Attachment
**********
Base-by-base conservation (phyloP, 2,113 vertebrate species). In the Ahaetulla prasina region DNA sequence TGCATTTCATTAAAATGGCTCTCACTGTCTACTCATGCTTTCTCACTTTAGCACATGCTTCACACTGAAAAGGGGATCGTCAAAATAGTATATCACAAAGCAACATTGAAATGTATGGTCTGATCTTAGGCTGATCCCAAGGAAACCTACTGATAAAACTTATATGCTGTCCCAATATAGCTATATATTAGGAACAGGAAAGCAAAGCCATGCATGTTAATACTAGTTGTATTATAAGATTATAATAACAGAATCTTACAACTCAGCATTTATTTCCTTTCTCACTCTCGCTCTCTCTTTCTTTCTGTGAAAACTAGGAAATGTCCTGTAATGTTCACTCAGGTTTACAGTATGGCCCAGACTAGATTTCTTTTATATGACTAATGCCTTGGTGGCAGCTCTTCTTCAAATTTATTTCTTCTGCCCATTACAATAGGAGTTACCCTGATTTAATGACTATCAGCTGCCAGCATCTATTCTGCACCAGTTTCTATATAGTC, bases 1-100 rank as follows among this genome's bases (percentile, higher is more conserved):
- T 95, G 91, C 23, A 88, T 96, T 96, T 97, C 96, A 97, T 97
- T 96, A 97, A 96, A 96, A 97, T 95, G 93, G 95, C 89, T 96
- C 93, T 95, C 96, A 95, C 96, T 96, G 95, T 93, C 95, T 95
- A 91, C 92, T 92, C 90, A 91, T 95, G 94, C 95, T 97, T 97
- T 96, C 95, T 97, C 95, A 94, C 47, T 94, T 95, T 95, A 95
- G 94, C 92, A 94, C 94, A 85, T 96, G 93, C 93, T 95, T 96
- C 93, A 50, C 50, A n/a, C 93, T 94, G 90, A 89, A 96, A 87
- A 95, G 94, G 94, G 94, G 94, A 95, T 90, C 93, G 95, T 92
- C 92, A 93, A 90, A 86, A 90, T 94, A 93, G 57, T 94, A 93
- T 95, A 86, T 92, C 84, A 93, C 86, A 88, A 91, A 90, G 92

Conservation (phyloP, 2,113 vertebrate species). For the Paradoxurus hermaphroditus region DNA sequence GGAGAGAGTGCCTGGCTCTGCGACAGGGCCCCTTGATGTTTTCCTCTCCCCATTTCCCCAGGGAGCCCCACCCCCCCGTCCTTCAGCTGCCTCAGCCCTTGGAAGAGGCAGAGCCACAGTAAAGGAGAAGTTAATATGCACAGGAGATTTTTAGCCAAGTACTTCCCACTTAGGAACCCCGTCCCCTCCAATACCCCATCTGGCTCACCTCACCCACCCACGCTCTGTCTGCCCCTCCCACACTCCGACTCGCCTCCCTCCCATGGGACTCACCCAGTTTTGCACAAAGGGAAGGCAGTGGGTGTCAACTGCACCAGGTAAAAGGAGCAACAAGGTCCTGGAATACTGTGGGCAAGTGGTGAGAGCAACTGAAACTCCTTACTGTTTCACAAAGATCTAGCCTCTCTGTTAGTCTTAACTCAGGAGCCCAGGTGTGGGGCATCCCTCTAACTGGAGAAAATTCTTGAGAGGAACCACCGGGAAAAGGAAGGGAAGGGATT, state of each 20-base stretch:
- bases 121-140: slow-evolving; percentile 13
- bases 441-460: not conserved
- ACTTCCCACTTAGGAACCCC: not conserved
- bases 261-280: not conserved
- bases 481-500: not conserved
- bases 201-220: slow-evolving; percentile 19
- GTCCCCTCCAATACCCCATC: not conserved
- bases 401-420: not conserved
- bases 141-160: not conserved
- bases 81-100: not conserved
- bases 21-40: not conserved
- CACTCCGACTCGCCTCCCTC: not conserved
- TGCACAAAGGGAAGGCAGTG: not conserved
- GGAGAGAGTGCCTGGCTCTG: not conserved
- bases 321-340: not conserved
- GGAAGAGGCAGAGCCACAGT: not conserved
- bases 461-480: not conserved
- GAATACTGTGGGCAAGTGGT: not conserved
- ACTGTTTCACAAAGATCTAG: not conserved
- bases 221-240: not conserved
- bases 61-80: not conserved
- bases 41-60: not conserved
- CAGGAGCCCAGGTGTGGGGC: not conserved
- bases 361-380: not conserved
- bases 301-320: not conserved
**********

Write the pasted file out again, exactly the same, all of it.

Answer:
Base-by-base conservation (phyloP, 2,113 vertebrate species). In the Ahaetulla prasina region DNA sequence TGCATTTCATTAAAATGGCTCTCACTGTCTACTCATGCTTTCTCACTTTAGCACATGCTTCACACTGAAAAGGGGATCGTCAAAATAGTATATCACAAAGCAACATTGAAATGTATGGTCTGATCTTAGGCTGATCCCAAGGAAACCTACTGATAAAACTTATATGCTGTCCCAATATAGCTATATATTAGGAACAGGAAAGCAAAGCCATGCATGTTAATACTAGTTGTATTATAAGATTATAATAACAGAATCTTACAACTCAGCATTTATTTCCTTTCTCACTCTCGCTCTCTCTTTCTTTCTGTGAAAACTAGGAAATGTCCTGTAATGTTCACTCAGGTTTACAGTATGGCCCAGACTAGATTTCTTTTATATGACTAATGCCTTGGTGGCAGCTCTTCTTCAAATTTATTTCTTCTGCCCATTACAATAGGAGTTACCCTGATTTAATGACTATCAGCTGCCAGCATCTATTCTGCACCAGTTTCTATATAGTC, bases 1-100 rank as follows among this genome's bases (percentile, higher is more conserved):
- T 95, G 91, C 23, A 88, T 96, T 96, T 97, C 96, A 97, T 97
- T 96, A 97, A 96, A 96, A 97, T 95, G 93, G 95, C 89, T 96
- C 93, T 95, C 96, A 95, C 96, T 96, G 95, T 93, C 95, T 95
- A 91, C 92, T 92, C 90, A 91, T 95, G 94, C 95, T 97, T 97
- T 96, C 95, T 97, C 95, A 94, C 47, T 94, T 95, T 95, A 95
- G 94, C 92, A 94, C 94, A 85, T 96, G 93, C 93, T 95, T 96
- C 93, A 50, C 50, A n/a, C 93, T 94, G 90, A 89, A 96, A 87
- A 95, G 94, G 94, G 94, G 94, A 95, T 90, C 93, G 95, T 92
- C 92, A 93, A 90, A 86, A 90, T 94, A 93, G 57, T 94, A 93
- T 95, A 86, T 92, C 84, A 93, C 86, A 88, A 91, A 90, G 92

Conservation (phyloP, 2,113 vertebrate species). For the Paradoxurus hermaphroditus region DNA sequence GGAGAGAGTGCCTGGCTCTGCGACAGGGCCCCTTGATGTTTTCCTCTCCCCATTTCCCCAGGGAGCCCCACCCCCCCGTCCTTCAGCTGCCTCAGCCCTTGGAAGAGGCAGAGCCACAGTAAAGGAGAAGTTAATATGCACAGGAGATTTTTAGCCAAGTACTTCCCACTTAGGAACCCCGTCCCCTCCAATACCCCATCTGGCTCACCTCACCCACCCACGCTCTGTCTGCCCCTCCCACACTCCGACTCGCCTCCCTCCCATGGGACTCACCCAGTTTTGCACAAAGGGAAGGCAGTGGGTGTCAACTGCACCAGGTAAAAGGAGCAACAAGGTCCTGGAATACTGTGGGCAAGTGGTGAGAGCAACTGAAACTCCTTACTGTTTCACAAAGATCTAGCCTCTCTGTTAGTCTTAACTCAGGAGCCCAGGTGTGGGGCATCCCTCTAACTGGAGAAAATTCTTGAGAGGAACCACCGGGAAAAGGAAGGGAAGGGATT, state of each 20-base stretch:
- bases 121-140: slow-evolving; percentile 13
- bases 441-460: not conserved
- ACTTCCCACTTAGGAACCCC: not conserved
- bases 261-280: not conserved
- bases 481-500: not conserved
- bases 201-220: slow-evolving; percentile 19
- GTCCCCTCCAATACCCCATC: not conserved
- bases 401-420: not conserved
- bases 141-160: not conserved
- bases 81-100: not conserved
- bases 21-40: not conserved
- CACTCCGACTCGCCTCCCTC: not conserved
- TGCACAAAGGGAAGGCAGTG: not conserved
- GGAGAGAGTGCCTGGCTCTG: not conserved
- bases 321-340: not conserved
- GGAAGAGGCAGAGCCACAGT: not conserved
- bases 461-480: not conserved
- GAATACTGTGGGCAAGTGGT: not conserved
- ACTGTTTCACAAAGATCTAG: not conserved
- bases 221-240: not conserved
- bases 61-80: not conserved
- bases 41-60: not conserved
- CAGGAGCCCAGGTGTGGGGC: not conserved
- bases 361-380: not conserved
- bases 301-320: not conserved